The Most Essential Chord: What is a Triad?

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Welcome to LivingPianos.com, I’m Robert Estrin. The subject today is about triads. What is a triad? A triad is the most basic chord that exists in music. I’m going to break it down for you, so you’ll have a keen understanding of what a triad is. Simply put:

A triad is a chord containing three notes arranged in thirds.

What is a third? Scales are built diatonically. That means interval of seconds. So each note of a scale is a second apart. If you skip a note in a scale, you have a third. Anytime you skip a note in a scale, it’s a third. In fact, anytime you go from one letter and skip a letter and go to another letter, that is some type of third. Fortunately, there are only two types of thirds that are used in triads. And by the way, there are only two types of thirds that are used in the vast majority of chords. Believe it or not, even sophisticated chords can all be broken down to some type of thirds.

In triads, you have two types of thirds: major thirds and minor thirds.

To make things easy for you, I’m going to explain what they are in the simplest possible terms. Once again, they’re always two letters that are separated by another letter. A major third is a total of four half-steps. So if you start on middle C and count up by four half-steps to E, that is a major third. It’s very simple. A minor third is smaller. It’s only three half-steps. So once again, start on middle C, but this time count up by three half-steps to E-flat. That’s a minor third. That’s basically those are the building blocks of Western harmony, in a nutshell. You can actually figure out just about all chords by simply arranging the notes in thirds. Sometimes they are inverted. I’m going to get to that in a little bit. But first, let’s get to the basics.

You have four possible arrangements.

As I said, a triad contains three notes arranged in thirds. So you have a root, a third, and a fifth. So you have two sets of thirds. If you have a major third on the bottom and a minor third on top, that is called a major triad, for example, C – E – G. If you reverse it and have a minor third on the bottom and a major third on the top, that is a minor triad which would be C – E-flat – G. Could you call the middle note, D-sharp? No. Why? Because all chords are spelled in thirds skipping letters between each note of the triad.

If you have two minor thirds, that’s a diminished triad. Why is it called a diminished triad? Because the fifth has become diminished. Instead of the perfect fifth, which is the fifth note of the scale, C to G, it’s now a half-step smaller C to G-flat. So the triad is spelled, C – E-flat – G – flat. The diminished triad has two minor thirds. Finally, two major thirds is an augmented triad because the fifth has become augmented, C to G-sharp. It has become larger by a half-step. The augmented triad is spelled C – E – G-sharp.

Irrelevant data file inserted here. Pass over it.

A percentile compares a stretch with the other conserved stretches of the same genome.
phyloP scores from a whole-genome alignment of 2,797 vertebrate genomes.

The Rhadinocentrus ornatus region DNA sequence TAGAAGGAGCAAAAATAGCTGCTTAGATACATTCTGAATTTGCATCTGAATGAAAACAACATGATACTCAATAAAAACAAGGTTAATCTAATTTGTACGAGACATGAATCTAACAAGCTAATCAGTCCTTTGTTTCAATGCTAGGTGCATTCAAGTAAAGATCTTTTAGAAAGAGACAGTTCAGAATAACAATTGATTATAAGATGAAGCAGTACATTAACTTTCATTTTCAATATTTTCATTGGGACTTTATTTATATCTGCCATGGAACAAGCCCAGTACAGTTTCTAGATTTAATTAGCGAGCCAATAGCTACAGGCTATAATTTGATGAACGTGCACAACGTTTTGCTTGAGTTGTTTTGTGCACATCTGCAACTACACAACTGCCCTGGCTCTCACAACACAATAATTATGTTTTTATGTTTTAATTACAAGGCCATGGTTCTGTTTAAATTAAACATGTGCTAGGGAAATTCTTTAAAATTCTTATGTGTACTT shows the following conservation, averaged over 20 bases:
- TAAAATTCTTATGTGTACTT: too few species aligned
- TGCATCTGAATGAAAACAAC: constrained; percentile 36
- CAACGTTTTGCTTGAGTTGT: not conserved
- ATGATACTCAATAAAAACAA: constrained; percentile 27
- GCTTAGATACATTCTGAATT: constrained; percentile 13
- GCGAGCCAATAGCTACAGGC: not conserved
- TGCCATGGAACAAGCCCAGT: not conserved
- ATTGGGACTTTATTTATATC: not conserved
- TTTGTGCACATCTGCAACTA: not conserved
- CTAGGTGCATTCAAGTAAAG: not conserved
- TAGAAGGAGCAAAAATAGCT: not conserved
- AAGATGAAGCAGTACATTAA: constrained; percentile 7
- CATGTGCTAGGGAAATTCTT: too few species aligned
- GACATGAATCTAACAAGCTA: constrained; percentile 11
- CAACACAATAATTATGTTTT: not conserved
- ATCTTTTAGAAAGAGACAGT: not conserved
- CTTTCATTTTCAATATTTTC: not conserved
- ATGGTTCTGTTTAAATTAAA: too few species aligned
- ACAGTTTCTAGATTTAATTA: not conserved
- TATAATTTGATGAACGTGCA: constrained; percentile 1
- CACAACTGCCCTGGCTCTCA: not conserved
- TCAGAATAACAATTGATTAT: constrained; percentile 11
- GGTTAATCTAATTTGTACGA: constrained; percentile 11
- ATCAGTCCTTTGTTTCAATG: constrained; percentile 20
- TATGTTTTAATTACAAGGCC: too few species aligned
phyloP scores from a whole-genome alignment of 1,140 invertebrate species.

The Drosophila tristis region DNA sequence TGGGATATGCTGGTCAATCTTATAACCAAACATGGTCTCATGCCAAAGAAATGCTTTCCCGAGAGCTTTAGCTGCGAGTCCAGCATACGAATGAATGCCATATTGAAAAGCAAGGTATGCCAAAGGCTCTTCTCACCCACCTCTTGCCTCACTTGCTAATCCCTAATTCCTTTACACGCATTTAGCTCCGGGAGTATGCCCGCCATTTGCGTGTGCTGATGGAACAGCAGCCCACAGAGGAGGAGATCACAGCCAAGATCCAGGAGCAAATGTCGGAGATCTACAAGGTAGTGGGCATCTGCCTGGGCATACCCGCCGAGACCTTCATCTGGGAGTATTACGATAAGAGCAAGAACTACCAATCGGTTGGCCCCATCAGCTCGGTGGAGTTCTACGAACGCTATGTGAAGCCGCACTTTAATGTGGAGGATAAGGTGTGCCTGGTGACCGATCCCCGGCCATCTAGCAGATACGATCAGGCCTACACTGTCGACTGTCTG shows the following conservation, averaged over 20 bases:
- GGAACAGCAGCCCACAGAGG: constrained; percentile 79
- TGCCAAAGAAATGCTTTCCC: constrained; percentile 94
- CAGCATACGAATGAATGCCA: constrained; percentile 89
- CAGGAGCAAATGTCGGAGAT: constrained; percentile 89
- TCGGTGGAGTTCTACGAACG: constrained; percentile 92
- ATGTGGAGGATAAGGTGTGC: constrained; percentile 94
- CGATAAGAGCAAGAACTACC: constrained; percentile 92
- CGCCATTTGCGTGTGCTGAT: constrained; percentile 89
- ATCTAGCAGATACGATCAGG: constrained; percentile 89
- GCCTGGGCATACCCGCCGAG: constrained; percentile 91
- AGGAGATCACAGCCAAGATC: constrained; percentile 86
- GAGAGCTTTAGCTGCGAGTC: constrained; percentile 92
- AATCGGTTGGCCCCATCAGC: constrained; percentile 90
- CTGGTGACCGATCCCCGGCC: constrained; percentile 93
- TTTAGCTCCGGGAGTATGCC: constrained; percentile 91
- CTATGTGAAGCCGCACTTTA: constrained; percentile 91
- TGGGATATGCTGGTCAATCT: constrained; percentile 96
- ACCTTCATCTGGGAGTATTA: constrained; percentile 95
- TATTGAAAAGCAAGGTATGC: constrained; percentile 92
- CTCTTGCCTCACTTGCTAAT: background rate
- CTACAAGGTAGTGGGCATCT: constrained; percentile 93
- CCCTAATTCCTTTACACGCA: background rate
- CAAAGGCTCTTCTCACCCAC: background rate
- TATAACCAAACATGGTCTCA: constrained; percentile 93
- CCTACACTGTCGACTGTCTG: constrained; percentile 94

Triad Scales

Scales 2

Now here’s where it gets interesting.

If you had, for example, a C-sharp major triad, once again, a major third on the bottom and a minor third on top, you start on C-sharp and go up by four half-steps. What is that note? Is that F? Well, it can’t be F because triads are built in thirds. Thirds must skip every other letter. So it has to be an E-sharp. Why would it be spelled that way? Isn’t that confusing? Quite the opposite. If you saw this written C-sharp, E-sharp, G-sharp in your score, it would look like a triad. If you saw C sharp, F, A-flat, or something of that nature, it wouldn’t look like a chord anymore. You wouldn’t recognize it as a chord. When it’s written correctly, you just see all the notes thirds apart, and it clicks that it is a triad.

You can figure out any major, minor, diminished, or augmented triad using this method.

Just remember they always must skip letters, and there are four combinations. To recap, a major triad has a major third on the bottom and a minor third on the top. Switch it up, and you get a minor triad, with the minor third on the bottom and the major third on top. Two minor thirds make a diminished triad. Two major thirds make an augmented triad. Triads are always spelled in thirds.

Keep in mind that triads are not always in root position.

That means that the root of the chord isn’t always on the bottom. So if you had a C-major triad and the E was on the bottom and the C was on top, this is still a C-major triad. How do you know this? You take the letters and arrange them in thirds, and that’s how you find the root of the chord. Understanding this will help you figure out harmonies, learn music, read more effectively, and improvise. All of this is great practice for you! Thanks again for joining me, Robert Estrin, here at LivingPianos.com, Your Online Piano Resource.

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